“Being here in Africa has really been inspiring. For some reason this continent has always seemed so difficult to travel solo, but I’m speaking to friends here who’ve gone solo in places like the Democratic Republic of the Congo, and it makes me want to do the same thing. Sometimes I think it just takes hearing the stories of someone who has gone before to light the fire of wanderlust and possibility in you, and that’s what I hope to do for as many women as possible.”
While traveling across the United States during a book tour in 2013, speaking to women about travel, Lewis was struck when a beautiful thing happened. “I noticed women bringing their grandchildren, their sisters, even their husbands, and they would stick around for hours after my talk to pick my brain and talk travel,” she recalled. “That’s when I realized how magical it was to have these discussions and the energy that would fill the room. I knew I had to do this in a bigger way, and thus Women’s Travel Fest was born, with our first conference in New York City in 2014.”
Women’s Travel Fest is the first and only consumer travel conference for women, and it has sold out every year to crowds of more than 300 women for the past three years. The event was held twice in New York City and once in San Francisco. The 2017 event takes place in New Orleans in early March.
But Lewis isn’t stopping there. In July she launched her newest endeavor — Damesly, a women’s tour operator company that focuses on taking creative and professional women on workshop-based trips. The first trip with Damesly was a photography tour through the Grand Canyon, Antelope Canyon and Horseshoe Bend in Arizona in September; another in the planning stages is to Argentina — Wine & Design, featuring an InDesign and Photoshop workshop.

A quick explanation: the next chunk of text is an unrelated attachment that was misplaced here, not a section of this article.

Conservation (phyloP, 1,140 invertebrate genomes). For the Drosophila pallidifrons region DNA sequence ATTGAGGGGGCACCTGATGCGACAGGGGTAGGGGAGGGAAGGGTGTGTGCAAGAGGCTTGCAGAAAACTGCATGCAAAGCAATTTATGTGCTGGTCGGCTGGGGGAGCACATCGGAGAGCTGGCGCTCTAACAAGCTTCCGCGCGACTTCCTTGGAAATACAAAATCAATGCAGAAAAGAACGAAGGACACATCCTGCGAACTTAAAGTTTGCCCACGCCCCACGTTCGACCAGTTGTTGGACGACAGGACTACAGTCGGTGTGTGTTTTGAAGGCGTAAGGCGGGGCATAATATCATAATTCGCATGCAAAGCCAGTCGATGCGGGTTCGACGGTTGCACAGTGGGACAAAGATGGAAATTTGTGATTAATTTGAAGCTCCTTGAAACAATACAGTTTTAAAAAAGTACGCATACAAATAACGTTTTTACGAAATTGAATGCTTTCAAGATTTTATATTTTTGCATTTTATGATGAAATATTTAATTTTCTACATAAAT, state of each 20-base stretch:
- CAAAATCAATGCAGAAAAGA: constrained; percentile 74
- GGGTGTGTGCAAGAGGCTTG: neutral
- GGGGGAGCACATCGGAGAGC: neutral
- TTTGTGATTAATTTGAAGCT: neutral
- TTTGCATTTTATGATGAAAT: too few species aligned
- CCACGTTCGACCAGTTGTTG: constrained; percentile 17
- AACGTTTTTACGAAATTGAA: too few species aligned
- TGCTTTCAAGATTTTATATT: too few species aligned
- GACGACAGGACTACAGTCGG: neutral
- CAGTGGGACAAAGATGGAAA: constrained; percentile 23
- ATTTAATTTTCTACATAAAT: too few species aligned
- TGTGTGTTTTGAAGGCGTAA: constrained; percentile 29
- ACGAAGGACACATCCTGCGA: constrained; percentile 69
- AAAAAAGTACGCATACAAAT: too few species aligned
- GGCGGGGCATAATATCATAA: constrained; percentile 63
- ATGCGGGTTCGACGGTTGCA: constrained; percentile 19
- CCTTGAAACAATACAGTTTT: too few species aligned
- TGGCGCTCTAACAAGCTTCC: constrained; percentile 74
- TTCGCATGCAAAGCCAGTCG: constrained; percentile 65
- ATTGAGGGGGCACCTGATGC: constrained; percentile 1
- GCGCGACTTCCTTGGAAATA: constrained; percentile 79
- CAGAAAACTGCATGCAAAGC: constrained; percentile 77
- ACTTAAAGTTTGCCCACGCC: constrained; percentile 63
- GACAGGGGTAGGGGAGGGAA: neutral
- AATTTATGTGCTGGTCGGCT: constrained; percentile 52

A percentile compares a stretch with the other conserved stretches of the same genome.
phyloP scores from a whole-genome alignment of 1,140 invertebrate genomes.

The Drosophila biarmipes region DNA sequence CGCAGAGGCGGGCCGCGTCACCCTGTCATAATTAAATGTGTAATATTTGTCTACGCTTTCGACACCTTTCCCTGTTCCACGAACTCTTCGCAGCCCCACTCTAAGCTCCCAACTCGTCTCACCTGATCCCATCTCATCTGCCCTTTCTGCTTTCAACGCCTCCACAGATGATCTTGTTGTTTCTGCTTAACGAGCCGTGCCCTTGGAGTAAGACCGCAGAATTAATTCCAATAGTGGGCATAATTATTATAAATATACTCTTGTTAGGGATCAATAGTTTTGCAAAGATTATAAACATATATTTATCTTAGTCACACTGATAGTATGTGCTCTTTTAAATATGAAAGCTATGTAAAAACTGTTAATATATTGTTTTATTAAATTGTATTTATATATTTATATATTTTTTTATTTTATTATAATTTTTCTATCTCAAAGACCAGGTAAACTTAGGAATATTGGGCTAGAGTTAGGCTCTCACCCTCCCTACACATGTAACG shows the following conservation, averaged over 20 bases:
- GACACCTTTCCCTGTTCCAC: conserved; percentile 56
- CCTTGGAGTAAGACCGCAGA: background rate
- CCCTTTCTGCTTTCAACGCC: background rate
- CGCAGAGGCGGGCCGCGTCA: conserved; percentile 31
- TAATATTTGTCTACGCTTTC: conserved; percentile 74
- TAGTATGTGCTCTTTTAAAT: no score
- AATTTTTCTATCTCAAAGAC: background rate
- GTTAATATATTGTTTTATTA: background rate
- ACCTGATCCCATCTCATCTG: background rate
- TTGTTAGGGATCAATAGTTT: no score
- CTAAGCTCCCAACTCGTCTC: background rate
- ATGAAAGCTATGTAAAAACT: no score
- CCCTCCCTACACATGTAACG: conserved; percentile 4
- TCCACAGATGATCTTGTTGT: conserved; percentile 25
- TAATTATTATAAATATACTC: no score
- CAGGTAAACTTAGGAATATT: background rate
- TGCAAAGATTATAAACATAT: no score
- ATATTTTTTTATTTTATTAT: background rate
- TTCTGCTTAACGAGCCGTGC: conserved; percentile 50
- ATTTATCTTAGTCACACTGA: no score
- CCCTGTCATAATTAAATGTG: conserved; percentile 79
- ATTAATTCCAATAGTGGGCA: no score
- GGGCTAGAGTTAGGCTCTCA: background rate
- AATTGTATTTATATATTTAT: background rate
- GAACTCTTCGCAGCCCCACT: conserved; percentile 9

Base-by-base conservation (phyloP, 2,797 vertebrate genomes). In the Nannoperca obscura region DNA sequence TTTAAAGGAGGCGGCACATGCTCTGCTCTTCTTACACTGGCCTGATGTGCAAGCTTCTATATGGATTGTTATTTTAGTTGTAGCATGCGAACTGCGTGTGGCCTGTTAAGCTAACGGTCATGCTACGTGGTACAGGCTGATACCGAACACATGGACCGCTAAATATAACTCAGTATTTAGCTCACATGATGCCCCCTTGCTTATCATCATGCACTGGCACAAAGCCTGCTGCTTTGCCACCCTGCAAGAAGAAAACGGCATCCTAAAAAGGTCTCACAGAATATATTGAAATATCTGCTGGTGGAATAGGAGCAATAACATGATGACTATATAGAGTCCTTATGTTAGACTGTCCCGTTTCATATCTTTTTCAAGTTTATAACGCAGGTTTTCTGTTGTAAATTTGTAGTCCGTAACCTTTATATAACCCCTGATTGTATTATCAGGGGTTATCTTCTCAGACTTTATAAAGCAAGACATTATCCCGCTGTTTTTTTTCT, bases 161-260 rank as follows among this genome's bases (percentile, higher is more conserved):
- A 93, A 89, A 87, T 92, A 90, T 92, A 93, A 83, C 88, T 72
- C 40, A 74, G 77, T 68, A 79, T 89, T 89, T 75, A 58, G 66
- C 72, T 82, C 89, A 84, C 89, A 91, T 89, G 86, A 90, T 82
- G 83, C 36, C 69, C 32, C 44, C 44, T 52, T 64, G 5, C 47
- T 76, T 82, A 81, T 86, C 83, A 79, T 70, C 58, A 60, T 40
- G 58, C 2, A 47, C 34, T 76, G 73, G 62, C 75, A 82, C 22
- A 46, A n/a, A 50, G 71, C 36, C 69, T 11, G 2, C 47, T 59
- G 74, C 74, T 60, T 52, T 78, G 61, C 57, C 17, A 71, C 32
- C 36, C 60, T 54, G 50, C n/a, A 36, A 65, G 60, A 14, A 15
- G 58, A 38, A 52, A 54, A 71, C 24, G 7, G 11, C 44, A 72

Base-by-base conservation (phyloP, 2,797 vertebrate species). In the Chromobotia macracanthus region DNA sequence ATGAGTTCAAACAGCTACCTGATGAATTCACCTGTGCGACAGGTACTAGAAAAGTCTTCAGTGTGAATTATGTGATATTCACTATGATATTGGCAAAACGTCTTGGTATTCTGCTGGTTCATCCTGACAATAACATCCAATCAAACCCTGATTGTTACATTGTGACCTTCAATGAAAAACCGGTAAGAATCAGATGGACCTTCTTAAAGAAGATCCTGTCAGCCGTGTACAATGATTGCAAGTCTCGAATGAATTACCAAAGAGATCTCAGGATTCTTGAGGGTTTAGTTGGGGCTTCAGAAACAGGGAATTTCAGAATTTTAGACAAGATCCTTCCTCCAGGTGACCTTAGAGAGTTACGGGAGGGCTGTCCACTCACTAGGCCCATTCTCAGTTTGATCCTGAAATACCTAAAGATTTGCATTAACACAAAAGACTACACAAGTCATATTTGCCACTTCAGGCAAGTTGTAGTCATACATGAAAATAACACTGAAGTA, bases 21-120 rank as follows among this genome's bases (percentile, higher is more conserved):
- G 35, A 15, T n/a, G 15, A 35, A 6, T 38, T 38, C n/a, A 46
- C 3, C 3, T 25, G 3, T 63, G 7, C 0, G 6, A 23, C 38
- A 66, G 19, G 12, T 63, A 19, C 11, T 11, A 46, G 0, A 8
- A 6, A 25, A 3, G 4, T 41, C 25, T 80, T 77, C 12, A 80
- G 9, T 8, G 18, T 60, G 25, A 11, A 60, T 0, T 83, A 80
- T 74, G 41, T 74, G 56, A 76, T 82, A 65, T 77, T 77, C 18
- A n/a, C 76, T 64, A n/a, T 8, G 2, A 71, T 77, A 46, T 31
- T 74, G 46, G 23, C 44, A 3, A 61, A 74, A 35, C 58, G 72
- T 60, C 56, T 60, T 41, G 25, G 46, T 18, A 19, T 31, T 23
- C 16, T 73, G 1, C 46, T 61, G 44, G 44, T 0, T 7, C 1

“Really, I just want to bring women together to talk about travel, and to travel,” explained Lewis. “It’s been such a driving force in my life because I’ve witnessed such amazing things happen when women like me take the leap to follow their dreams and travel the world.”
Another woman in the travel realm, Nicole Lierheimer understands the value of travel experiences in her role as director of public relations, Americas, FRHI Hotels & Resorts.
“As a PR professional in the travel space, I’m in the business of storytelling. However, I’m not very effective at my job if I’m solely telling tales of Canadian castles, exotic adventures and extraordinary destinations from the comfort and ease of my Manhattan office,” she explained. “Traveling is so much more than a photo or video, a plane ticket or destination; it’s feeling and emotion that has to be experienced first-hand.
“Travel makes me infinitely more skilled at my job, but I strongly believe it also makes me better as a human and as a woman. Experiencing the world and inspiring others to travel isn’t just my career but a personal passion.”
Santos, Lewis and Lierheimer are but a few of the many women who do their part to encourage other women to travel, whether outside their back doors, to neighboring states or countries or around the world. And women are indeed traveling on their own, with friends and with family.
According to a survey of 17,000 women by Booking.com (data collected in October 2015), travel gives 98 percent of women something to look forward to. Not only that, but travel energizes 89 percent of women in their daily lives, improves the moods of 94 percent and provides 97 percent of women with memories they’ll cherish for a lifetime.
Here’s to making those memories!